Sunday, June 21, 2015

Highest Irish Pub In The World

By Jonny Blair

The Wild Rover in La Paz, Bolivia quite simply is the highest Irish pub in the world. Yes I also went to Paddy's in Cuzco which lays a similar claim, but here in La Paz I made my way to The Wild Rover.

The Wild Rover sits in the lofty high altitude of La Paz - its also a hostel so you can stay there and although I knew this beforehand, I didn't stay there but in nearby Loki Hostel. On the first floor of the hostel sits the world's highest Irish Pub. It was an amazing place to relax

You can also book your tours all over Bolivia from the Wild Rover - I sorted some of my buses and Salar tour from there. But I missed a few things out in order to squeeze in my visits to the world's highest football stadium and the world's highest Irish Pub! A travelling Northern Irishman has priorities you know!

I'm from Northern Ireland and there were a few Northern Irish mentions in the pub, Geordie Best made it onto the wall in the world's highest Irish Pub. Great to see him there and made me feel at home.

Even-ing things up I guess. Most Irish pubs only have the Irish Tricolour, and politics aside, I always carry my Northern Ireland flag! The proudness of being Northern Irish exists on the island as well you know. This was a very happy moment, but not the best moment in the pub...

As I sat down ready for a beer the guy serving me had a Northern Irish accent! I couldn't believe it - it was Grant from Carryduff in County Down, Northern Ireland!!

Straight away on hearing that I was a fellow County Down man, Grant gives up working behind the bar and comes and joins me for a beer! Imagine that in the highest Irish Pub in the world, drinking with a guy from literally just down the road. At the time, Down had just reached the All Ireland (Gaelic Football Final) and we spoke about that amongst other things, so Grant dashes out and grabs his County Down top! Red and Black with "An Dun" written on it. Behind the bar a range of UK and Irish products including Milky Way and the Southern Irish Tayto. Much prefer the Northern Irish ones, myself!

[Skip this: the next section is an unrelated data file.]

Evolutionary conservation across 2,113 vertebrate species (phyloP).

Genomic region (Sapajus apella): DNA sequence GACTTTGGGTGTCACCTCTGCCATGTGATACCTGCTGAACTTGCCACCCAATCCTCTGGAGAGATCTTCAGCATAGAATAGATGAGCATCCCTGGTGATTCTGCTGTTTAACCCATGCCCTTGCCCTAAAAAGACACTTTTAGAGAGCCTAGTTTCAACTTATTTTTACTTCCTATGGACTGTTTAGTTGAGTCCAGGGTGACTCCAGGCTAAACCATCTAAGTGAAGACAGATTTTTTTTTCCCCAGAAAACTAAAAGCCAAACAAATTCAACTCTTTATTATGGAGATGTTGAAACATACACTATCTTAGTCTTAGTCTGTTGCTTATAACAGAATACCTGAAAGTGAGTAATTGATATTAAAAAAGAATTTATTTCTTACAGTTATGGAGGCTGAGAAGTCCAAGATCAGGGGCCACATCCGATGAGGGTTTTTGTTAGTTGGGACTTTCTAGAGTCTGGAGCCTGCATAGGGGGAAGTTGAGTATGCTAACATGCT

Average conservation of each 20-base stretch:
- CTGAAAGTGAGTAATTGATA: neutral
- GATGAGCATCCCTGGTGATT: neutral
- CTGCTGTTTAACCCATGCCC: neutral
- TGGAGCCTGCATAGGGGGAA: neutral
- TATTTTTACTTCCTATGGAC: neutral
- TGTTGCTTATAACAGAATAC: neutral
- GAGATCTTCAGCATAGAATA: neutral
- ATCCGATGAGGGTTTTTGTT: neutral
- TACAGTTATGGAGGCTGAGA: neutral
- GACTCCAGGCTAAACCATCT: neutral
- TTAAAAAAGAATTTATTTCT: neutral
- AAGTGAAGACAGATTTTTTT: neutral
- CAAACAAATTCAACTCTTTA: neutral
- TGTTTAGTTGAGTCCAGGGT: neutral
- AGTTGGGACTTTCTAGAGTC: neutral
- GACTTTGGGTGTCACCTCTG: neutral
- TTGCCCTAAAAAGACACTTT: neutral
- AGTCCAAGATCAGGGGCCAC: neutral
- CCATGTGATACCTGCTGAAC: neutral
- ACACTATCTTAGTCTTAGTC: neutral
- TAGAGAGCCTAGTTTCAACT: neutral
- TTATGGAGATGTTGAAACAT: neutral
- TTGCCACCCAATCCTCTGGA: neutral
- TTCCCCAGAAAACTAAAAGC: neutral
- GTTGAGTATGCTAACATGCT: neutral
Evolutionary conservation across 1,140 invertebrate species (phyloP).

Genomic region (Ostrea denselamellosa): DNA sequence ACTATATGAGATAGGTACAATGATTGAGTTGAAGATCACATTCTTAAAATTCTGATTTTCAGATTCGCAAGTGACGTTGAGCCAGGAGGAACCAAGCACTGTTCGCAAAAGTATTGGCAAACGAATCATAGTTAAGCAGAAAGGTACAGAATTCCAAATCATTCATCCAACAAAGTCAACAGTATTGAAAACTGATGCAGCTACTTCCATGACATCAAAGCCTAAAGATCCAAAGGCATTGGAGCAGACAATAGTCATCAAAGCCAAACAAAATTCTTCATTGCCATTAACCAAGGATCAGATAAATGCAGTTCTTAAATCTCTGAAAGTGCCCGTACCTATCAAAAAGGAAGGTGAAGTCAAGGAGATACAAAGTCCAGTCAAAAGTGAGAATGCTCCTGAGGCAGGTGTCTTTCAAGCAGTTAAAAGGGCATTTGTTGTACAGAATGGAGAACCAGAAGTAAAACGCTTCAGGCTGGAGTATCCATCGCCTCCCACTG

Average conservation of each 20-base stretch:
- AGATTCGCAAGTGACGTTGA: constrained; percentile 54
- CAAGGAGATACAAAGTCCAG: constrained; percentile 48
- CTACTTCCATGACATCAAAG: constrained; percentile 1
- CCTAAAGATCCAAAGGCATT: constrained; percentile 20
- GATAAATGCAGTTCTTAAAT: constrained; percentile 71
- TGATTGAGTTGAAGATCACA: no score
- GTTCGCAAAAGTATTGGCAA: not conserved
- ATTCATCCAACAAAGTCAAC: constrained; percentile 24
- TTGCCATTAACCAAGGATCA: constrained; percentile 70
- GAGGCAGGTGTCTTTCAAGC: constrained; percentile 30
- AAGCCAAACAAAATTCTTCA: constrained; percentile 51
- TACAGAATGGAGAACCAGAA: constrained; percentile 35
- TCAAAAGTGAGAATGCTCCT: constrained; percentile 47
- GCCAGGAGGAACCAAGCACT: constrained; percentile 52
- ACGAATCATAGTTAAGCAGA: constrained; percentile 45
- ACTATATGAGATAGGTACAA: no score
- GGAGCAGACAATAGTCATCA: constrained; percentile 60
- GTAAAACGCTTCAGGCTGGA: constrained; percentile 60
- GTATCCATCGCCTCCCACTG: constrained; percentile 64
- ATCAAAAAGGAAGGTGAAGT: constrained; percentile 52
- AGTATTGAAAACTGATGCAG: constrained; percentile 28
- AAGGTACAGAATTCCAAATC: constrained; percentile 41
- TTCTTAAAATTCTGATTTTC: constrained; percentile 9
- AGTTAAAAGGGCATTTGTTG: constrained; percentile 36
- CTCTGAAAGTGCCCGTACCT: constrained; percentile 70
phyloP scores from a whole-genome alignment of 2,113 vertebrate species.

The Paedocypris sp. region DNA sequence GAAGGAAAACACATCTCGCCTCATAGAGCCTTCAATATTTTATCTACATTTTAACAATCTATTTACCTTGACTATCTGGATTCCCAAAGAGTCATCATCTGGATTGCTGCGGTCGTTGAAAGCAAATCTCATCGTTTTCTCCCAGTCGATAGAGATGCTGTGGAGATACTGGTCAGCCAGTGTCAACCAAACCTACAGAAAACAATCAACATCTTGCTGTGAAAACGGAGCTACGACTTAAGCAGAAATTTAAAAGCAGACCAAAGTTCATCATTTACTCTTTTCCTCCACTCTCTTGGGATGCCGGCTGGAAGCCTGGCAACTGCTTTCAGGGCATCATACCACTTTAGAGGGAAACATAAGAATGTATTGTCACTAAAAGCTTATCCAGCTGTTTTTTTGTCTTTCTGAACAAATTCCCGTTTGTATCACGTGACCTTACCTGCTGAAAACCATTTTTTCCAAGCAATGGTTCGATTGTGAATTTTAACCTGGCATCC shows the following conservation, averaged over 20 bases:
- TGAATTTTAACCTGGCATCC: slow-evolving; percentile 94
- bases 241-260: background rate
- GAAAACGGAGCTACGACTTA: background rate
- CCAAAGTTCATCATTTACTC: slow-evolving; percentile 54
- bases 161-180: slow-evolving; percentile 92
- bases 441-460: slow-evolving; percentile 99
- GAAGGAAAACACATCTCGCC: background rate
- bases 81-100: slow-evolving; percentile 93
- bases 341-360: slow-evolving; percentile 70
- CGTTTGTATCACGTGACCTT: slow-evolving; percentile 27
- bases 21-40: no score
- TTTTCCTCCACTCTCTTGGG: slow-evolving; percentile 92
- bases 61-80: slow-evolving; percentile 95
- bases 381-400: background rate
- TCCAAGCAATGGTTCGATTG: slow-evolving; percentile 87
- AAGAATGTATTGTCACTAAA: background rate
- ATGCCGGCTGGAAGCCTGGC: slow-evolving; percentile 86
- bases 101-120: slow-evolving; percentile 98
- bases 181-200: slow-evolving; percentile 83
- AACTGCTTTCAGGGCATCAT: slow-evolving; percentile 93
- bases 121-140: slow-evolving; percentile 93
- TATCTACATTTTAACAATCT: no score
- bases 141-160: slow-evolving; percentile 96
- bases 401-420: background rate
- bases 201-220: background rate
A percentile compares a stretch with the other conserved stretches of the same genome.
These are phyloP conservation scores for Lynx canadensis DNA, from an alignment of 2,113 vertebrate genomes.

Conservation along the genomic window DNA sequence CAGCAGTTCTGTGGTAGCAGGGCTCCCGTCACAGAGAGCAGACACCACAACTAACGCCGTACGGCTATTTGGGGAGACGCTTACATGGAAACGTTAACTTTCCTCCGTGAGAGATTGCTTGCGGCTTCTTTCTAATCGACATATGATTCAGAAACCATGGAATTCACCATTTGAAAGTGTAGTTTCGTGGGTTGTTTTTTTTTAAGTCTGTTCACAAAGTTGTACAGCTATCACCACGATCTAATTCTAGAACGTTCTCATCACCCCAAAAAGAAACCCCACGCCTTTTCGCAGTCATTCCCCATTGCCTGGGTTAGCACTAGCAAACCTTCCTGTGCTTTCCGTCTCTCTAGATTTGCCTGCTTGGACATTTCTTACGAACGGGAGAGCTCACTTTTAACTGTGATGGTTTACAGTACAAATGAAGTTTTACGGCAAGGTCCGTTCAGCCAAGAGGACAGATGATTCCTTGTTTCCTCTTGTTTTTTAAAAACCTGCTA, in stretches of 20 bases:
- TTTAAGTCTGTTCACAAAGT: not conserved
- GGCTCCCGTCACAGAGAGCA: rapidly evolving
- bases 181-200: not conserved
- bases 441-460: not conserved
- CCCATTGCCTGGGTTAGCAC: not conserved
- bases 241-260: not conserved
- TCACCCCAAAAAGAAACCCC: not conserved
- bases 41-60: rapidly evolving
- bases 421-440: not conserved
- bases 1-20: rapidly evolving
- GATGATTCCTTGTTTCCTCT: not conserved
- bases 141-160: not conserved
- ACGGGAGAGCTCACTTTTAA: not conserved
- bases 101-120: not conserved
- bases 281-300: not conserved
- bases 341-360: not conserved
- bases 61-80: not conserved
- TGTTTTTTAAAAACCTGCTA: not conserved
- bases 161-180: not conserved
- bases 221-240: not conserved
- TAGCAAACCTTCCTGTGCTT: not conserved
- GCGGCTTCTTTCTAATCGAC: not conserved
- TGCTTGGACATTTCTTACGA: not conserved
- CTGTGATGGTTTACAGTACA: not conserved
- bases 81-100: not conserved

The football was also on, with Liverpool playing live. The match was live as this was mid afternoon when I had popped in, and the UK would have been a few hours ahead. It was a European game against Utrecht, and I met a girl from Dublin also in there who was wearing a Liverpool shirt and supporting the reds.

Against the background of the Irish Tricolour flag, Grant and I got a few photos of my travelling Northern Ireland flag.

Grant was a top lad and even had his iPod/iTunes connected to the bar dukebox so we cranked on the tunes for the next hour or so. We played Ash, Oasis, Van Morrison and of course The Wild Rover itself. I also met Jack from Tipperary who was working there and I chatted to him about the possibility of some work. Sadly I was already planning to move on, to do the Inca Trail and head northwards after Bolivia, so the chance passed me by on that occasion. But who knows in the future! I've worked in an Irish Pub in 3 continents, a fourth would be nice!

At night the Wild Rover really does get wild!! It's a party pub and all sorts of things go on - fancy dress, necking drinks, cocktails and nudity. Forget how high an altitude you are - enjoy the party!

Cheers and Slainte with Grant, the sublime experience of having a Bolivian beer at some 3,660 metres above sea level. Amazing. It wasn't a Guinness - a Pacena would have to do...


The pub itself may appear hidden at first and please note it is open to the public - you can head straight in and don't need to be staying there.

High into the mountains sits the Wild Rover! I seem to form a habit of drinking in random Irish Pubs - I've been in an Irish pub in almost every continent I've been to (been to Antarctica but didnt find an Irish Pub!).

My wee trip there was incredible. Loved every minute of it and would dearly love to go back. A big thanks to Granty too for being an excellent barman, a great host and good craic!

In Ireland the phrase "Top o the morning to you" is used. Here in La Paz it was more like "top of the world to you!"

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